It's Bastille Day: Vive la France!

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Today is Bastille Day, France’s big national holiday. Historian and author David McCullough has a great piece in the New York Times today urging Americans to “rediscover” the rich relationship which France and the U.S. have traditionally enjoyed. It’s been a rocky relationship at times, but even when our governments haven’t gotten along, the French have always made it clear that they have no beef with the American people, which is realistic since both countries have influenced each other in so many ways. Not the least “influence” — and one that, I have to say, very few U.S. conservatives seem to be aware of, despite their alleged interest in Revolutionary-era history — is that if not for France, our revolution would have no doubt gone down the tubes. The French essentially bankrolled the American revolution (granted, they saw it as a way to hand Britain a big defeat) to the tune of $9 billion in today’s money. And that “Cornwallis surrenders at Yorktown” thing? It was a French-designed battle in which French army troops outnumbered George Washington’s army and French ships blocked any possible Cornwallis retreat. One hundred and sixty years later, we repaid that debt by saving France’s bacon in World War II, as we had, though to a much smaller degree, in World War I. When the  French hear that many Americans think they’re “ungrateful” for our help, they invariably point out France’s critical role in America’s very existence and declare the two countries “even.”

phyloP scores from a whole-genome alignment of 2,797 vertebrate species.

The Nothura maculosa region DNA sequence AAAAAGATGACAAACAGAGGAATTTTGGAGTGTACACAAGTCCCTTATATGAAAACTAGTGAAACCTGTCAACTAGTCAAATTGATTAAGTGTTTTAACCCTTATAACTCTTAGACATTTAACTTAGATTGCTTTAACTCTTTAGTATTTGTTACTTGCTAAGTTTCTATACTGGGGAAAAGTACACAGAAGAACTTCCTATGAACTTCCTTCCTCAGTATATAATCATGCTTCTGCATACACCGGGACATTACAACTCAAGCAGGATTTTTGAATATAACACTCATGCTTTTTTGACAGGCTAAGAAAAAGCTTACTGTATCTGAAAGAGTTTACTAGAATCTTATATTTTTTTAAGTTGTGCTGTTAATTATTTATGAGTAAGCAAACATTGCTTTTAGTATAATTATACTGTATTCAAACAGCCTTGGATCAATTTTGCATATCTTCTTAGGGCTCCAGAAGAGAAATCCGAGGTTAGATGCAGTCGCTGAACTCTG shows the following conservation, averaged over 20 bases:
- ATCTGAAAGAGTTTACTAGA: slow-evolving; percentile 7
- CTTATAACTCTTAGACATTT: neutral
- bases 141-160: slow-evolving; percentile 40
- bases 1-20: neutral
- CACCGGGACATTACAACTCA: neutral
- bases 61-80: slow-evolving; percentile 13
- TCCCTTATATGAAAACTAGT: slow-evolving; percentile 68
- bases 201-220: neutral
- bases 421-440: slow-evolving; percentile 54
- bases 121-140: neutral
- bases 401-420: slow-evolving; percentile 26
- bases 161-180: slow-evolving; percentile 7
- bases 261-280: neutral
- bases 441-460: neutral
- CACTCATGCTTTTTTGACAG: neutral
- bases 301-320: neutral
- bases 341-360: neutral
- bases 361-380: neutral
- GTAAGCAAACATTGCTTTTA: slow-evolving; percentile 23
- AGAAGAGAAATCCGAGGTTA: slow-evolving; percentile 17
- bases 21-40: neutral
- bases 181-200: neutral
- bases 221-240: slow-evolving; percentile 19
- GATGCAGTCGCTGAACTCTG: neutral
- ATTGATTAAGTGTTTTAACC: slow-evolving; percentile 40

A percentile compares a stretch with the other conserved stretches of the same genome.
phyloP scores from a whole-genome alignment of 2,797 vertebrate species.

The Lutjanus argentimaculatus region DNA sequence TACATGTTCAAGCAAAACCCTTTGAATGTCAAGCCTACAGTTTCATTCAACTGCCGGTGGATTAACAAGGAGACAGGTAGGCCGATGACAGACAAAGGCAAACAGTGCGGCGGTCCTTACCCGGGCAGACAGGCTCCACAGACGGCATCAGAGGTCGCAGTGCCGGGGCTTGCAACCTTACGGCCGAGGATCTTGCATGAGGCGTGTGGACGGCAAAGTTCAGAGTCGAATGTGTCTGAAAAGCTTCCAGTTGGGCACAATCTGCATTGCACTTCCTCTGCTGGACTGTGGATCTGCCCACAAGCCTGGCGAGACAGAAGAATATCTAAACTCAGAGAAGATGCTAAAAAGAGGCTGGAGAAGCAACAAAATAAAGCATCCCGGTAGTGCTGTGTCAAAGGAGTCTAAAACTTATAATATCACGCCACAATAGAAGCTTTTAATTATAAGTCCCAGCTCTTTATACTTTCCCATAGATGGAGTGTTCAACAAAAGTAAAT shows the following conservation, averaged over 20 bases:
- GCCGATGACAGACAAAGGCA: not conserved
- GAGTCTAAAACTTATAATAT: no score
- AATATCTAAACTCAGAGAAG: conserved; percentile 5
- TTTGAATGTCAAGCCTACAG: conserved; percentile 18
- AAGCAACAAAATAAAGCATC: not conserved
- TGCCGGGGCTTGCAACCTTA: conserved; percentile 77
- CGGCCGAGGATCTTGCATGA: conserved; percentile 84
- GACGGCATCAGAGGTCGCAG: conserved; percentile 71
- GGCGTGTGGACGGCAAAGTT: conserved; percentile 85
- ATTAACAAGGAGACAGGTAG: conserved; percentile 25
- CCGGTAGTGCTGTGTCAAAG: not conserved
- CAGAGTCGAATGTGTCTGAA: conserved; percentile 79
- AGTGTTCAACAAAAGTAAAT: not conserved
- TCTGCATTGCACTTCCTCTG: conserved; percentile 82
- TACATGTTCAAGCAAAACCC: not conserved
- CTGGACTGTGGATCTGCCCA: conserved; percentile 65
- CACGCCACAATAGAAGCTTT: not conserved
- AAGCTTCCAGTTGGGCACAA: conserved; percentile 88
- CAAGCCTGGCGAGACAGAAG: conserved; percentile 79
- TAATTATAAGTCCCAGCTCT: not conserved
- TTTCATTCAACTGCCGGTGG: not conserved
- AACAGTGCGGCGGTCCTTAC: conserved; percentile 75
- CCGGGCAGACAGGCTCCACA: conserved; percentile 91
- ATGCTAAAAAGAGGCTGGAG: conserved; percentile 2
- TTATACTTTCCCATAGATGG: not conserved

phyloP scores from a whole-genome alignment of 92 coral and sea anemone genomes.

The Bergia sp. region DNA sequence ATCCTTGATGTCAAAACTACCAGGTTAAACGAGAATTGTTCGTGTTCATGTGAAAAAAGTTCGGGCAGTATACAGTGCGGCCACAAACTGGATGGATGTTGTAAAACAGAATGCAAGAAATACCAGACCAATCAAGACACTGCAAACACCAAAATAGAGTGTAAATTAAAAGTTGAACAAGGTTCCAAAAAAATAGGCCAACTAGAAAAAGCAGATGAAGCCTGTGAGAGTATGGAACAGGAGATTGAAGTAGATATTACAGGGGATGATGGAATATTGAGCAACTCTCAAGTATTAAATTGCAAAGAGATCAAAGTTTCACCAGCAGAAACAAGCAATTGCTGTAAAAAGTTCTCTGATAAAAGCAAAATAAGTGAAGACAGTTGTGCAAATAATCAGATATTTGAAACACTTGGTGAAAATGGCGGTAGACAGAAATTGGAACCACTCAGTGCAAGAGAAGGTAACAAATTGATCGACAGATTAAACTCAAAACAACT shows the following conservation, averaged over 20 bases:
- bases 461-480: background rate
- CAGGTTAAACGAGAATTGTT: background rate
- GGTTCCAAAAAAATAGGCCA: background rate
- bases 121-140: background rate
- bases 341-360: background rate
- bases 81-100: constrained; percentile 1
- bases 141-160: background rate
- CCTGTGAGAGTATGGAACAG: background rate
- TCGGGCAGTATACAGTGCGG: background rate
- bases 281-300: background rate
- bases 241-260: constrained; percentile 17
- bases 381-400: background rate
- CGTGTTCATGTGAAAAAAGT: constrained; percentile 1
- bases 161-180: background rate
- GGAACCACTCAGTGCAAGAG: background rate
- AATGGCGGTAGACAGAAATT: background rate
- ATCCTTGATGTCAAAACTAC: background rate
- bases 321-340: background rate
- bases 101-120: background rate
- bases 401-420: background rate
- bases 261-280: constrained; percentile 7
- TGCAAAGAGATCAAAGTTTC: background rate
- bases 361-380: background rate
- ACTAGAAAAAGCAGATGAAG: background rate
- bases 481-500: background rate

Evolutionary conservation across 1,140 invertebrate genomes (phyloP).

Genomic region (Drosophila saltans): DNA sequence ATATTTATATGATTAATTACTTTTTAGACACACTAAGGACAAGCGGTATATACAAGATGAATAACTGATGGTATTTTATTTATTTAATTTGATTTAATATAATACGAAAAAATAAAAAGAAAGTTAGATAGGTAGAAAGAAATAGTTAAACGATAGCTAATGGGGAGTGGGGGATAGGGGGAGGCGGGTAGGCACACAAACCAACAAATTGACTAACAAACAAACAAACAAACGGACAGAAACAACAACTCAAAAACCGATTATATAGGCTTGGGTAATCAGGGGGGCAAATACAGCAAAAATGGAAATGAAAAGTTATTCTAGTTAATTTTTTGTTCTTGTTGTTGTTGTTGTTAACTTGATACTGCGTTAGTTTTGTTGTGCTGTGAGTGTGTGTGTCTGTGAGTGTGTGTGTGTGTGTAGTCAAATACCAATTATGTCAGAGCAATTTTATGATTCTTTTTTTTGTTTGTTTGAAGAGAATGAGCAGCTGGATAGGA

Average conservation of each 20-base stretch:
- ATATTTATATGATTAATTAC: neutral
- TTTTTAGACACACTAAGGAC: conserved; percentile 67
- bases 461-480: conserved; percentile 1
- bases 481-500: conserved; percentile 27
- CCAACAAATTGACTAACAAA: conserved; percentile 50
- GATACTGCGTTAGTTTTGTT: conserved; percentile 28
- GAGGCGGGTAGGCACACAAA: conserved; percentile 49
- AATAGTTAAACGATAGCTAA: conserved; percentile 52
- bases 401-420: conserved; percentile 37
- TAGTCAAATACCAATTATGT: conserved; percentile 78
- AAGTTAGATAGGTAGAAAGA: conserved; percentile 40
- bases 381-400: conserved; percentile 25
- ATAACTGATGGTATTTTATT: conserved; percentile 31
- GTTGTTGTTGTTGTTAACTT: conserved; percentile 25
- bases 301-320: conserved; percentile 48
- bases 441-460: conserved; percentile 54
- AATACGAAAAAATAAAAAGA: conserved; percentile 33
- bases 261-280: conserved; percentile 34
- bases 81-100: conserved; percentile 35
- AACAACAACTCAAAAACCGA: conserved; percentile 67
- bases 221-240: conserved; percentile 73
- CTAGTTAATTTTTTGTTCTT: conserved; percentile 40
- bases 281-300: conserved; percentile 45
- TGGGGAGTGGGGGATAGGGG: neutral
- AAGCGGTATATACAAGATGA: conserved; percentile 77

McCullough points out that bit of history, and goes on to mention that it was a French architect who designed Washington, D.C. He writes about France’s gift of the Statue of Liberty, and a slew of other Franco-American connections, while noting that more than nine million Americans are of French descent (another million or so are of French-speaking, though not strictly French, descent, including this writer), and that many of us live in places with French-derived names such as Des Moines, New Orleans, St. Louis, Terre Haute, Coeur d’Elene, Vermont, and on and on. And that doesn’t include the fact that some of our greatest artists, as well as doctors, went to Paris to perfect their craft. So at some point today, have a glass of French wine, or some Camembert or Morbier cheese, or wear French cuffs or French perfume, or re-read parts of DeTocqueville’s Democracy In America, or maybe bop some “Freedom Fries” dope on the head with a baguette, and celebrate the long relationship between our two great nations.

American and  French flags fly at the Eiffel Tower    Image by Lonelyplanetimages.com
  • American and French flags fly at the Eiffel Tower Image by Lonelyplanetimages.com

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